NC one of seven states that makes cheaters pay
Posted April 28, 2014
Updated April 29, 2014
Raleigh, N.C. — North Carolina is one of seven states in the country that allows a jilted spouse to sue someone for ruining their marriage. Husbands and wives file hundreds of lawsuits in the state each year against their ex-spouses' alleged paramours, with some judgments topping $30 million.
Nicole Russell, of Holly Springs, was ordered to pay her former friend $1.5 million in 2012 after having an affair with the woman’s husband. That amount has risen to more than $1.9 million with interest.
“I wasn’t looking. I don’t think he was looking. It just happened,” Russell said.
Russell says she was separated from her husband when she became friends with Dray Holland. She helped him and his wife, Marika Holland, through the birth of their newborn child and babysat for them. Then, the friendship changed.
“Dray was miserable,” she said. “Literally, one day that was it. He just turned around and hugged me, and that was it. We just knew, and we were just like, ‘What are we going to do?’ His words to me were, 'I'm stuck. I don't know what to do. She will destroy me.'”
Russell says she and Dray Holland went with their hearts, and she got pregnant. Marika Holland got mad.
“She went ballistic, absolutely ballistic. She gave him an ultimatum and said, ‘As long as you sign over property, time share, motorcycle, house, everything except your truck, I'll drop the lawsuit.’” Russell recalled. “I can understand completely she was hurt because I, as well, went through the same thing.”
Russell says she didn’t expect to be hit with an alienation of affection lawsuit and a $1.5 million judgment.
“So, that’s for the rest of my life. She owns me,” Russell said, adding that she is not responsible for breaking up the marriage. “It was already broken before I ever was involved.”
An attorney for Marika Holland released a statement to WRAL News, saying her client does "not wish to engage in a public airing of dirty laundry."
"This case has been through the judicial process," attorney Carolyn Lovejoy wrote. "Because there are children involved, Ms. Holland declines to comment on Ms. Russell's version of events."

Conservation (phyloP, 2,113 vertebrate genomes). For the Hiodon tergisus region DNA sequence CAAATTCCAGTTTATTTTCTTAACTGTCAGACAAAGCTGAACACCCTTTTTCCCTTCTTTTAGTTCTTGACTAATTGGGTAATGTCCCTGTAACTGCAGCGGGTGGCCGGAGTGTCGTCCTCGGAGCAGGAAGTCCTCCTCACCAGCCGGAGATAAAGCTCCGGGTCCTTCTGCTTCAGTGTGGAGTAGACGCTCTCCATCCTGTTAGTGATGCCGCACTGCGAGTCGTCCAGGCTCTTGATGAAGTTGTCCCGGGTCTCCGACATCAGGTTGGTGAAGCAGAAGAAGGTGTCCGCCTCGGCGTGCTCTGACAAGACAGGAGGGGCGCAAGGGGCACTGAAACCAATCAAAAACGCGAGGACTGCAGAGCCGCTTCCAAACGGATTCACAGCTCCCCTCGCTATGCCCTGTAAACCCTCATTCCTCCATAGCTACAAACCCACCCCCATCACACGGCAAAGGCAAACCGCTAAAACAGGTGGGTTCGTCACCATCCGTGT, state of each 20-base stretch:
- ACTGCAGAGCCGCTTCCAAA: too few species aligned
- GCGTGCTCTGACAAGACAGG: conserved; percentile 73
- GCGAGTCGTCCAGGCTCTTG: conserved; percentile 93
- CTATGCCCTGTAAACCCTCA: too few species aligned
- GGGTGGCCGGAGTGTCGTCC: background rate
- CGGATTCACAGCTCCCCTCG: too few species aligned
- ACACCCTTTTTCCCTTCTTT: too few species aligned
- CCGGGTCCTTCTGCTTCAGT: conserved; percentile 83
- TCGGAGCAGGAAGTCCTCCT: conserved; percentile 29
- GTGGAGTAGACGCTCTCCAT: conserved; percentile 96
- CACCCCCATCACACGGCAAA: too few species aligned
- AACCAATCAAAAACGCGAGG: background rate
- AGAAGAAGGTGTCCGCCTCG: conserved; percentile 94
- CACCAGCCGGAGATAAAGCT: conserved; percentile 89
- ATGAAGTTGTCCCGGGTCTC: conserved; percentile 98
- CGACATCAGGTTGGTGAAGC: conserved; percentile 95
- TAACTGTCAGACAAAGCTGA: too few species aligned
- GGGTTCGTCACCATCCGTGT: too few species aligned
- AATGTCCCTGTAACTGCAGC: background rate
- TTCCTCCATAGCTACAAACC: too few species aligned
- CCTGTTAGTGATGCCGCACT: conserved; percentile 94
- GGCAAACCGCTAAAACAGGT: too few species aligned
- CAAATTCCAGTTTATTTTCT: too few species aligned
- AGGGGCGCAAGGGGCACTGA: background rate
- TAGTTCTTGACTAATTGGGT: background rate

The so-called broken-heart tort involves two components. One is alienation of affection, which accuses someone of breaking up a happy marriage. The other is criminal conversation, which involves sexual acts. The idea dates back hundreds of years to colonial North Carolina, when women were seen as property.
Russell is not alone when it comes to being on the losing end of these kinds of lawsuits.
In March 2011, a Wake County judge gave the largest alienation of affection award in state history to Carol Puryear, the ex-wife of Donald Puryear, who owns a trucking company in Raleigh. Betty Devin, who later married Donald Puryear, was accused of maliciously breaking up the marriage and was ordered to pay $30 million.
Victims rarely collect their judgments. In Russell's case, she has not paid Marika Holland any money, partially due to a bankruptcy filing. Devin, who was ordered to pay $30 million, has not paid anything, according to court records. The total was up to $42.7 million at last check.
Ditched spouses file about 200 lawsuits each year in North Carolina – 187 in 2012, 199 in 2011 and 205 in 2010. Many of the lawsuits are used as leverage in divorces and never make it in front of a judge. But WRAL News found some that do, especially those with the bigger verdicts, have something in common – the defendants are not always heard.
In Russell’s case, she says she was never notified, and her defense table sat empty at the November 2012 trial. She had no idea about the trial or judgment, she says, until a deputy came to her home in November 2012 and served her with the $1.5 million decision.
“I thought I was going to have a heart attack. I thought I was going to die,” she said. I thought I was going to literally … I sat on the floor.”
Russell tried to get the judgment overturned but lost the appeal. The judge placed some blame on her lawyer for not knowing about the hearing, saying the attorney did "not demonstrate diligence in monitoring the status of the case."
Jere Royall, director of community impact and counsel with the North Carolina Family Policy Council, says he believes the Old English common law has modern meaning.
“State policy needs to help protect marriage,” he said. “Alienation of affection really offers the only practical legal consequence for third parties who commit wrongful and malicious acts that result in loss of love and affection in a marriage.”
State Rep. Darren Jackson, D-Wake, helped craft a compromise in 2009 that placed stricter rules on alienation of affection suits, stipulating that no one can be sued for actions taken after a couple has permanently and physically separated. A three-year statute of limitations was also placed on the law.
Jackson says he'd prefer the law be abolished all together.
“I had seen the toll it takes on families. It's an antiquated law,” he said. “It just creates more hard feelings and makes it impossible for the parties – the husband and wife who have separated – to move forward in individual lives and still focus on the well-being of their children.”
For now, moving forward is difficult for Russell and her new husband Dray Holland. She's in bankruptcy and expects to lose the house they share.
“I can never open a credit card account. I can never buy a home. I can never buy a car. I'm basically am teenager all over again,” she said. “I understood her feelings, I understood. But, to go to such an extreme of destroying someone … It's almost a sick game. I will fight this until I have nothing left to fight with."